I took a nap in Virginia’s room, so as not to be disturbed by Lavana getting up and down. The others came home. I had thought that those who went to the rally were going to have a picnic, but they didn’t. Sandwiches were distributed to them. The rally drew a large crowd up to 5000, was sponsored by several organizations including the Temple. There were several speakers.

I prepared my dinner; fried chicken, bread and gravy, salad. I went to the Temple service. Jim spoke to us from Jonestown. The transmission was poor and I heard only a little. I got instructions from Laurie. She wants a letter to the Examiner editor on yesterday’s article. We discussed details.

I was late getting to the bus stop and was alone. I was a little fearful, remembering the elderly woman whose skull was broken. A black man at the bus stop told me of a purse snatching he had just observed on Geary. I got home at 10.30. I read newspapers. I went to bed at 12.00.


9 October – 1977 Sunday
I got up at 8.00. I had for breakfast grapefruit, pancakes, an egg and sausage.

I went to the Temple for the service. This was the first time neither Jim nor Marcy has been here. No one except the assistant ministers was on the platform. Several rows of seats were saved for guests. I was in the next row and I was moved when the guests came in at 12.30, after the preliminary part of the service. Prexy Nesbitt, a black who is an expert on African nations, was the only guest who spoke. He made a short presentation. The other guests didn’t speak and were not introduced. They were shown slides of the Guyana mission after the service. The service was open today to relatives and friends of members. Ora Pearce’s daughters with new companions attended with several children, to whom I was introduced. John Henneke, who used to be married to one of the girls, has been working regularly at the Temple. Ora comes to services sometimes.

I went home at 2.30. Etta and Lavana were there too. I prepared and ate dinner — broiled chicken, salad, corn on the cob. I slept on Virginia’s bed to avoid being disturbed by Lavana. I slept an hour and a half. I drafted and typed a letter on the Stoen case, in response to a derogatory article in the Chronicle; I concentrated on what we are doing educationally in Guyana.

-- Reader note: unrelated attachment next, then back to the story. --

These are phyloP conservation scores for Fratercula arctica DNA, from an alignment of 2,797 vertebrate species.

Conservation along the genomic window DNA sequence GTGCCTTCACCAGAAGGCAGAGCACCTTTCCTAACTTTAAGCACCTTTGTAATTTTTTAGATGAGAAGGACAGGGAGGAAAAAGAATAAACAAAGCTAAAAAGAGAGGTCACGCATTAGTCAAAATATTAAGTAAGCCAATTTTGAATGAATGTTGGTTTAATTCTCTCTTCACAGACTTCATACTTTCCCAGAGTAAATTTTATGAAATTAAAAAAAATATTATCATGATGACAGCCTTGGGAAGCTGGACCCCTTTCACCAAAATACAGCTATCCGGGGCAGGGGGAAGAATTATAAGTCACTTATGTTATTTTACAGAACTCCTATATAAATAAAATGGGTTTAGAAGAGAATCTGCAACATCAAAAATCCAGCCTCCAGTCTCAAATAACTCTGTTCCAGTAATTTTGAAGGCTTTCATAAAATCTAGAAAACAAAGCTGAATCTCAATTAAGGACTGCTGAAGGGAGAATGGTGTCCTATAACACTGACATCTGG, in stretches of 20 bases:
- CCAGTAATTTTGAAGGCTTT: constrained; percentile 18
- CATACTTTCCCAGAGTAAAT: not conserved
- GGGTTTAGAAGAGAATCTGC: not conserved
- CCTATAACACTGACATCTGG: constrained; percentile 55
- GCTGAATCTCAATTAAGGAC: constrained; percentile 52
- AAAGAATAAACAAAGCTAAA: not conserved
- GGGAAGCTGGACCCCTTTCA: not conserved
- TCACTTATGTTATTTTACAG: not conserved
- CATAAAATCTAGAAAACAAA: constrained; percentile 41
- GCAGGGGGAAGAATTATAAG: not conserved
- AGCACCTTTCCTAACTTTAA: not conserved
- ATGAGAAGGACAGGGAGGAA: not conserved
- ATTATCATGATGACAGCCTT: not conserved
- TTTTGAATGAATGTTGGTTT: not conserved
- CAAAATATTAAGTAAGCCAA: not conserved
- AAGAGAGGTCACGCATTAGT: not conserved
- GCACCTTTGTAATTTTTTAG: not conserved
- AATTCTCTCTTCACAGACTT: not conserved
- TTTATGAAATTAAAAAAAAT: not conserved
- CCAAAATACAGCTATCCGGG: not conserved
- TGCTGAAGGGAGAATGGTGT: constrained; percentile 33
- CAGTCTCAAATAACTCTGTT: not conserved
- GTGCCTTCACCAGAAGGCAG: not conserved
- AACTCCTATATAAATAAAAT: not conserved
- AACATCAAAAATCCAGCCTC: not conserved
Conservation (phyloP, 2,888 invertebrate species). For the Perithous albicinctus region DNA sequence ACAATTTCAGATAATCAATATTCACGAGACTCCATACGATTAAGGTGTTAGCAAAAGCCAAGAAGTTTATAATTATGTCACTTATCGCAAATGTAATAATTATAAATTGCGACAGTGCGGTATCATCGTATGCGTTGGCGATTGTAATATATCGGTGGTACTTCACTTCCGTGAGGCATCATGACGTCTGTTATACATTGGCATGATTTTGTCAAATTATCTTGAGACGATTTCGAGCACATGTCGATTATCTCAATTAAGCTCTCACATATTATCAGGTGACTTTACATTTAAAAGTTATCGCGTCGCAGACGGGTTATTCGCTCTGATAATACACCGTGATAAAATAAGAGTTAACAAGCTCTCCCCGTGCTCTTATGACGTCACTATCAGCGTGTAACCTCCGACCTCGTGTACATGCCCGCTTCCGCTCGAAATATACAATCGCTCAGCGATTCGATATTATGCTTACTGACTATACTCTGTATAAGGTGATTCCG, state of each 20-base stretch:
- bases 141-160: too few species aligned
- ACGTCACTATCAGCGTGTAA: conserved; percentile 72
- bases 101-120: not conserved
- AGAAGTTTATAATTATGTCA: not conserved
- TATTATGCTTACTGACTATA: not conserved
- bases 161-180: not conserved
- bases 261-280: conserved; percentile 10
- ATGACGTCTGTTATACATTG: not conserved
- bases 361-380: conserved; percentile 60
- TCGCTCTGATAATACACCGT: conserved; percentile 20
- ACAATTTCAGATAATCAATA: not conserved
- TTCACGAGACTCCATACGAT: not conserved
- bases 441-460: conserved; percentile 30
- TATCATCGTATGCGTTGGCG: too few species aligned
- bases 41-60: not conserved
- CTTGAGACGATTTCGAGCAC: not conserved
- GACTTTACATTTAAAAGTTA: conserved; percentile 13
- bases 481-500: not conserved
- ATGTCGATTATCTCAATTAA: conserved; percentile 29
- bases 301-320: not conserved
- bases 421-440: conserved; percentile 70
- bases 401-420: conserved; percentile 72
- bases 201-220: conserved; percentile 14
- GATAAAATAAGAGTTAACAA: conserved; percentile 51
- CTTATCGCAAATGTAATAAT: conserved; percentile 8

I went to the evening service late but was in time to see a film made by the Soviets on the Angolan revolution. Today is Ever’s 107th birthday. A tribute had been paid to her in the morning service. Etta had made a cake which was served after the evening service. We didn’t wait. I had a snack and was in bed by 12.00.


10 October – 1977 Monday
I slept until 8.30. I planned to stay home all week except for tomorrow. I ate a piece of grapefruit. I called Lorraine, told her I’d try to get over for my books on Wednesday. Lavana, Etta, Virginia and Wanda all slept until about the same time. Wanda is off today on account of Columbus Day. Virginia went to the Temple. The others, including Wanda, got something to eat in the kitchen. I waited until the others were through before I started work. Laurie had given me a list of people mentioned in People’s Forum to whom I was to write letters of support. I had almost finished one when my new typewriter stopped working. I finished several letters by hand. Wanda had gone out. Etta packed. Lavana didn’t feel well, went to bed.

I went to the Temple for lunch. There were more people there then usual on account of the holiday. I turned in my letters. Laurie said my letter on the Stoen case was excellent not a word was changed. I walked back to 1029 by Sutter street. I wrote two more letters for Laurie.

Rocki came by. She, Judy and Doreen had been before Council. Complaints had been made by Doreen with regard to Rocki’s use of her car, which she drives for communal purposes. Rocki said Doreen was jealous of her association with Roosevelt Turner, whom she calls “Turner,” a big black man. Rocki said Jack Beam had remarked on Doreen’s jealousy. Nevertheless, Rocki has to turn over her schedule every day to Doreen. Rocki and Lavana revealed their resentment of the nurses, Lavana was put off by some attitude of Wanda, She also did a clever take-off of Doreen Greaves, Rocki is going to take my typewriter to Bryan Kravitz who may be able to find what is the matter with it,

I went for a walk up Polk and down Van Ness. The day was nice. I went to the Temple for dinner. Dick Tropp told me to bring in the rest of my books, which can be shipped. Don Sly remarked that he was trying to sell the buses. At home I read newspapers and made some journal entries,


11 October – 1977 Tuesday 
I went to work today because I didn’t want to miss the departmental meeting. It was at 9.00. There was a film on the United Way, the one that was shown to the canvassers. Mike Conheim of Data Processing gave a survey on the operation of Word One, It was too technical for those unknowledgeable about text editing and presented nothing new to those who did. A little controversy threatened between Virginia and Dorothy.